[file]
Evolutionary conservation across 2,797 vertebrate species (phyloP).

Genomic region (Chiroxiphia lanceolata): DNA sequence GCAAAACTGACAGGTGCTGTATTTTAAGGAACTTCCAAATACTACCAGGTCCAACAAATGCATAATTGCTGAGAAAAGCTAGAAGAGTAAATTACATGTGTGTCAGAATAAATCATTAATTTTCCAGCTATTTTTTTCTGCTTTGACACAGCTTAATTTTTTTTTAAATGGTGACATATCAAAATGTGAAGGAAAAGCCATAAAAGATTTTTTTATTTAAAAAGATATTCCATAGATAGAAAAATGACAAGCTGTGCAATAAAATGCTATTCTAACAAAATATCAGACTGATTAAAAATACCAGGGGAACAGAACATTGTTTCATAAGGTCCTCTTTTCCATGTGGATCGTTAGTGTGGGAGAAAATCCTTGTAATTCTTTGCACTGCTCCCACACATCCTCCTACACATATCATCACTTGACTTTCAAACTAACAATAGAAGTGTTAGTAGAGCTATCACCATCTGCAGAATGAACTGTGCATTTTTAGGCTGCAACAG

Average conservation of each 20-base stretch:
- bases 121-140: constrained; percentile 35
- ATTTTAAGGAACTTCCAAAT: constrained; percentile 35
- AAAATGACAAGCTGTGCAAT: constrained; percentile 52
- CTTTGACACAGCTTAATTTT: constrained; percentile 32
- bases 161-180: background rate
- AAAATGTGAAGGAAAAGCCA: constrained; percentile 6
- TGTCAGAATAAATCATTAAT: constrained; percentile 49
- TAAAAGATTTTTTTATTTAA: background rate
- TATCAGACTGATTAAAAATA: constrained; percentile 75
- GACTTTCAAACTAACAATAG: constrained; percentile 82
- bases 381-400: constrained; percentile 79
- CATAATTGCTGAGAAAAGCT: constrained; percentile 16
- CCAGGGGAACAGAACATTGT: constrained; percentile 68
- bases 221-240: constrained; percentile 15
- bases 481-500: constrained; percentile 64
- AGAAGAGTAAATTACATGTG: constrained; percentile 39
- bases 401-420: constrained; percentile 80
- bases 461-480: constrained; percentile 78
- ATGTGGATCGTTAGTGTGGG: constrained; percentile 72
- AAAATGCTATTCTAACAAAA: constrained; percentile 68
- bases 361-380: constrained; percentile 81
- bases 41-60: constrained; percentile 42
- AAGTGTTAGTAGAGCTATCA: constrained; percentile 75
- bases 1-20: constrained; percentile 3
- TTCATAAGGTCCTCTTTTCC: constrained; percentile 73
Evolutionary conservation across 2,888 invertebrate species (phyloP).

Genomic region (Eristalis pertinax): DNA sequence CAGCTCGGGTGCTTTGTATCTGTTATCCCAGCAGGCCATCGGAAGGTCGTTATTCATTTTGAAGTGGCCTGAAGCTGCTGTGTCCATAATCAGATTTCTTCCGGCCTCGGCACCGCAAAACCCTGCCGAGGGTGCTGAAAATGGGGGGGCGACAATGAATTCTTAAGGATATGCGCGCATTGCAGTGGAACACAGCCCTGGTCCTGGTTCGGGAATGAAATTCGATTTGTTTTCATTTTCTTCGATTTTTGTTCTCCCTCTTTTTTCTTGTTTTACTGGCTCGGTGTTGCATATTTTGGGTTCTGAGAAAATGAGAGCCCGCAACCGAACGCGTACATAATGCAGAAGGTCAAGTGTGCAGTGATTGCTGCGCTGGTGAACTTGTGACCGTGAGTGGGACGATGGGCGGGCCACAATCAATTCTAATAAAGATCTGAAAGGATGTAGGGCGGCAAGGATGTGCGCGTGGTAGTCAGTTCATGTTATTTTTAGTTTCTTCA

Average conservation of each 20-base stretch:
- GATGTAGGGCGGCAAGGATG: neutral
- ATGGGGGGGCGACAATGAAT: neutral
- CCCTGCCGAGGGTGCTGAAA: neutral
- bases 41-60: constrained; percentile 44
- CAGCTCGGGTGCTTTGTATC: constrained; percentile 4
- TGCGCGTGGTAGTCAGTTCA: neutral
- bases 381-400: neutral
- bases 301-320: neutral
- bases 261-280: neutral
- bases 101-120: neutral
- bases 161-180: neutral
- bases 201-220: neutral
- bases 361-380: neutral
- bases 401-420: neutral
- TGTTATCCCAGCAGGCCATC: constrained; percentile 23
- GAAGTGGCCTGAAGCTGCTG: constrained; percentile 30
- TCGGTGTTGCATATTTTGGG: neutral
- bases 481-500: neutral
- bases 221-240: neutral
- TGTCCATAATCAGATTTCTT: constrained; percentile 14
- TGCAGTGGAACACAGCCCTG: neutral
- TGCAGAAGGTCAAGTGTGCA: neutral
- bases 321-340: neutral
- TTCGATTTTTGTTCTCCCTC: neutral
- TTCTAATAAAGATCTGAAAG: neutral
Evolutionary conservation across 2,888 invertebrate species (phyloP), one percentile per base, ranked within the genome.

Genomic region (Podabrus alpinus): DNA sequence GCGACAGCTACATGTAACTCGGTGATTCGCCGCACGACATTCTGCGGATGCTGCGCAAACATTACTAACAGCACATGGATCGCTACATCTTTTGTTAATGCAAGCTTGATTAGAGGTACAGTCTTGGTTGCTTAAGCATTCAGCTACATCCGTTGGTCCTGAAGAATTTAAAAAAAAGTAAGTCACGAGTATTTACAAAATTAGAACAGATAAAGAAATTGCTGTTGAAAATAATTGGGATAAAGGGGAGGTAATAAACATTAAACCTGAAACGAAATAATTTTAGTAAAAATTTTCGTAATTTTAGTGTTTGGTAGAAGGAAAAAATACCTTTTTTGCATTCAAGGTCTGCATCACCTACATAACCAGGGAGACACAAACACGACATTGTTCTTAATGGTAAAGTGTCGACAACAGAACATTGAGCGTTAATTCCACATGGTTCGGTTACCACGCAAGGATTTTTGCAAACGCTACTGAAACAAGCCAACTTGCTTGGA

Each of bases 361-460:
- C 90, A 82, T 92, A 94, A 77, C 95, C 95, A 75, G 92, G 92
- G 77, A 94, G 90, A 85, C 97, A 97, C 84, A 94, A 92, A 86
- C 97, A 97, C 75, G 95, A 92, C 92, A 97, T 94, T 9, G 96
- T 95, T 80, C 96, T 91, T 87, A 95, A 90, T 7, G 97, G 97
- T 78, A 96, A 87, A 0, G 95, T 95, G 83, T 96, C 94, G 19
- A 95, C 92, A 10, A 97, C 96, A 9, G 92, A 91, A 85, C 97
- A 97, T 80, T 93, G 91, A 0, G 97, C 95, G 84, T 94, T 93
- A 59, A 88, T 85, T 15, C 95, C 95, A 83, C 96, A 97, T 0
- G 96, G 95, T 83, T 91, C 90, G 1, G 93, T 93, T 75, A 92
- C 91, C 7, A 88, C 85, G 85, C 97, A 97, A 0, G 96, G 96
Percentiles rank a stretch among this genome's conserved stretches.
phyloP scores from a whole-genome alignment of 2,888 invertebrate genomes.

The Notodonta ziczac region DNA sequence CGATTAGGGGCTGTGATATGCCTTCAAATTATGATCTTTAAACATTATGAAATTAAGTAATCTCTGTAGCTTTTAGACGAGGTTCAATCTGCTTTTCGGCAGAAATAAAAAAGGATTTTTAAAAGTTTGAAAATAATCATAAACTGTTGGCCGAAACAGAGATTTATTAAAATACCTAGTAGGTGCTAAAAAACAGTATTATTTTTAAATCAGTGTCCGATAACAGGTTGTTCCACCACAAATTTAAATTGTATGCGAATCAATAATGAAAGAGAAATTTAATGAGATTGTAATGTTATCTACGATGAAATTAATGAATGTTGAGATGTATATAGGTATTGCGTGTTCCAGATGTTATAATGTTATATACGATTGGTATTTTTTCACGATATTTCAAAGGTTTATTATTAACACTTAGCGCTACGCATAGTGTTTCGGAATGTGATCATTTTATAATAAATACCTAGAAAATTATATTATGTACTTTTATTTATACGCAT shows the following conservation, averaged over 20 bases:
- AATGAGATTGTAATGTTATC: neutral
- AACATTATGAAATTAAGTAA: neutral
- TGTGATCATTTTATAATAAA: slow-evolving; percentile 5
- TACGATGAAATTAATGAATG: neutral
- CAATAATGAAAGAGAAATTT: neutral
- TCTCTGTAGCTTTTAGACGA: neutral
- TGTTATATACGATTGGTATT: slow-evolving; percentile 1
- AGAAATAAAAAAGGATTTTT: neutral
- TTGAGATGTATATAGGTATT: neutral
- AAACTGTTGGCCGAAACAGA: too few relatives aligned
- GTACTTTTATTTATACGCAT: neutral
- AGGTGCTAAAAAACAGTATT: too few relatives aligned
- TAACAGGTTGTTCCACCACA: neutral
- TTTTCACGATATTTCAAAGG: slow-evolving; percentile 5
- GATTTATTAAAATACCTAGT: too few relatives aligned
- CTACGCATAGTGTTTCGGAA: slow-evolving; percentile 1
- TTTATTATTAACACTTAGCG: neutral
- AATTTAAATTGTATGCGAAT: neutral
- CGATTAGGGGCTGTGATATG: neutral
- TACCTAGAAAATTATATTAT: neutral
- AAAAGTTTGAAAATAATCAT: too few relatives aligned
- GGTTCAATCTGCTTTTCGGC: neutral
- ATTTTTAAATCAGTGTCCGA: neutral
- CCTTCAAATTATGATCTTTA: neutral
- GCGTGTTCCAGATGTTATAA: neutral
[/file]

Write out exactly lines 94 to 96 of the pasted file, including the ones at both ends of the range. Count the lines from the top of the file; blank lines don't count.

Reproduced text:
- GGTTCAATCTGCTTTTCGGC: neutral
- ATTTTTAAATCAGTGTCCGA: neutral
- CCTTCAAATTATGATCTTTA: neutral